LIBERTY MUTUAL FIRE INSURANCE COMPANY, as subrogee of Chickasaw County School District, Plaintiff - Appellee
FOWLKES PLUMBING, L.L.C.; SULLIVAN ENTERPRISES, INCORPORATED; QUALITY HEAT; AIR, INCORPORATED, Defendants - Appellants
from the United States District Court for the Northern
District of Mississippi
HIGGINBOTHAM, JONES, and COSTA, Circuit Judges.
allowed this interlocutory appeal that asks how the Supreme
Court of Mississippi would interpret the subrogation waiver
in a common form contracting agreement. The question has
split courts nationwide. Because of the closeness and
importance of this question, we certify again, this time to
the state supreme court so that it can answer the difficult
question for itself.
insurance dispute resulted from a fire that destroyed a
small-town school. Chickasaw County School District needed to
restore the windows at one of its schools over the summer
break, so its school board entered into a contract with
Sullivan Enterprises. The agreement was memorialized in the
board's minutes as follows:
Motion to accept the bid from Sullivan Enterprises, Inc. for
the 1935 Window Restoration Project based on Mr. Hood
reviewing the bid documents, reviewing the contracts, and
checking the credentials of the company was made by Mr.
Collums and seconded by Ms. Butler. Four approved, and one
abstained. . . . The motion passed.
the work on the windows, a fire broke out that destroyed the
entire school. The school district had previously obtained a
Liberty Mutual insurance policy that covered fire damage.
Liberty Mutual paid $4.3 million after the fire.
Mutual then brought a subrogation claim against Sullivan and
two subcontractors claiming that they negligently caused the
fire. The district court bifurcated the case, so that it
could first determine whether there was a waiver of
subrogation in the contract between the school district and
Sullivan, and only then (if still relevant) determine who was
at fault for the fire. This stage of the case is only about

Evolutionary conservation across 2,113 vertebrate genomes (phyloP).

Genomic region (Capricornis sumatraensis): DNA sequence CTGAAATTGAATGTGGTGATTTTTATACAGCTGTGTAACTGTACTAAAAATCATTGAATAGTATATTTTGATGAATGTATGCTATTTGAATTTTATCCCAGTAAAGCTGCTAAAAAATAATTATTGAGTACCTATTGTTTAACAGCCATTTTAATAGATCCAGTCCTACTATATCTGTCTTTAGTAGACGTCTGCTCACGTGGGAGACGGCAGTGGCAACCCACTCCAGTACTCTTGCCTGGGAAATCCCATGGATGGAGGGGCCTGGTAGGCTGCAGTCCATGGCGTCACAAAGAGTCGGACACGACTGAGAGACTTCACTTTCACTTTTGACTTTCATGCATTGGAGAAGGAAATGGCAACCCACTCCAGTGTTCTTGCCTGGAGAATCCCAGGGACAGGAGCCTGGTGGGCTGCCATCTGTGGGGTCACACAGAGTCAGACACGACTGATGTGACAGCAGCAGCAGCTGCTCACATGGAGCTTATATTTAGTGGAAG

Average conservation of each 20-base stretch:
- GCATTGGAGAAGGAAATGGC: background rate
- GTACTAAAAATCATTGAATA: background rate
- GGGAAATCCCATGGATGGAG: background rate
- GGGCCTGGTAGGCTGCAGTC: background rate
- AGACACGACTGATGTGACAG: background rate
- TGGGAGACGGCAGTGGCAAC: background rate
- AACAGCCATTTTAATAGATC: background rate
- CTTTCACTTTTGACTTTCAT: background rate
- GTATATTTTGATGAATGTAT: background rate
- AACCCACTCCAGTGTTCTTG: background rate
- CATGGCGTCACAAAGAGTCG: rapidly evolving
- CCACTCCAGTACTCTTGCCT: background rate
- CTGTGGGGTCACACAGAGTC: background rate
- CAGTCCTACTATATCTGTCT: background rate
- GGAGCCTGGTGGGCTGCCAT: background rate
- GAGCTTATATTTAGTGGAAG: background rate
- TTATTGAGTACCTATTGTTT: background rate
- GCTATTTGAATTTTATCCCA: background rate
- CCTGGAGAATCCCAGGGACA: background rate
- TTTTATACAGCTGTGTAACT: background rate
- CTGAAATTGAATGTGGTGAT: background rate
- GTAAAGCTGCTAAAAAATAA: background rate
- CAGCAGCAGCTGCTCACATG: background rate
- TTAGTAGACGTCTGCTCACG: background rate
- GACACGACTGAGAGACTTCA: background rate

the subrogation waiver.
subrogation controversy centers around the meaning of
American Institute of Architects Document A201-2007, a
widely-used form contract that was part of the district's
contracting agreement with Sullivan. The key provision is section
11.3.7; the district court correctly noted that a deep
division exists about how to interpret this provision's
subrogation waiver. It opted for the minority view and then
certified an interlocutory appeal, which we accepted.
we can interpret the waiver language-or ask the state supreme
court to do so-we must determine whether a valid contract
even existed between the school board and Sullivan. If not,
interpreting A201-2007 would be a moot point. Though the two
sides signed an agreement, there is some question regarding
its validity. Mississippi strictly enforces a rule that
public boards can only speak through their minutes. KPMG,
LLP v. Singing River Health Sys., ___So. 3d___, 2018 WL
5291088, *5 (Miss. 2018); Wellness, Inc. v. Pearl River Cty.
Hosp., 178 So.3d 1287, 1290-91 (Miss. 2015);
Thompson v. Jones Cty. Cmty. Hosp., 352 So.2d 795,
796 (Miss. 1977). The minutes must contain enough of the
contract for the court to evaluate its terms.
Wellness, 178 So.3d at 1291. The onerous duty falls
on the contracting party-not the school board-to make sure
the contract is in the minutes. Id. at 1293.
school board minutes may fall far short of this requirement.
They cite no contractual provisions, only reciting that a bid
was accepted. But we do not have to decide the minutes
question as Liberty Mutual forfeited this claim by not
advancing it in the district court. See Shell Offshore,
Inc. v. Tesla Offshore, L.L.C., 905 F.3d 915, 920 n.3
(5th Cir. 2018). The closest Liberty Mutual came to arguing
contractual invalidity was in its opposition to summary
judgment, when it discussed the school board's
requirement to approve the project and then questioned
whether A201-2007 was part of the contract that the school
board approved. But that discussion never mentions the
minutes rule or ...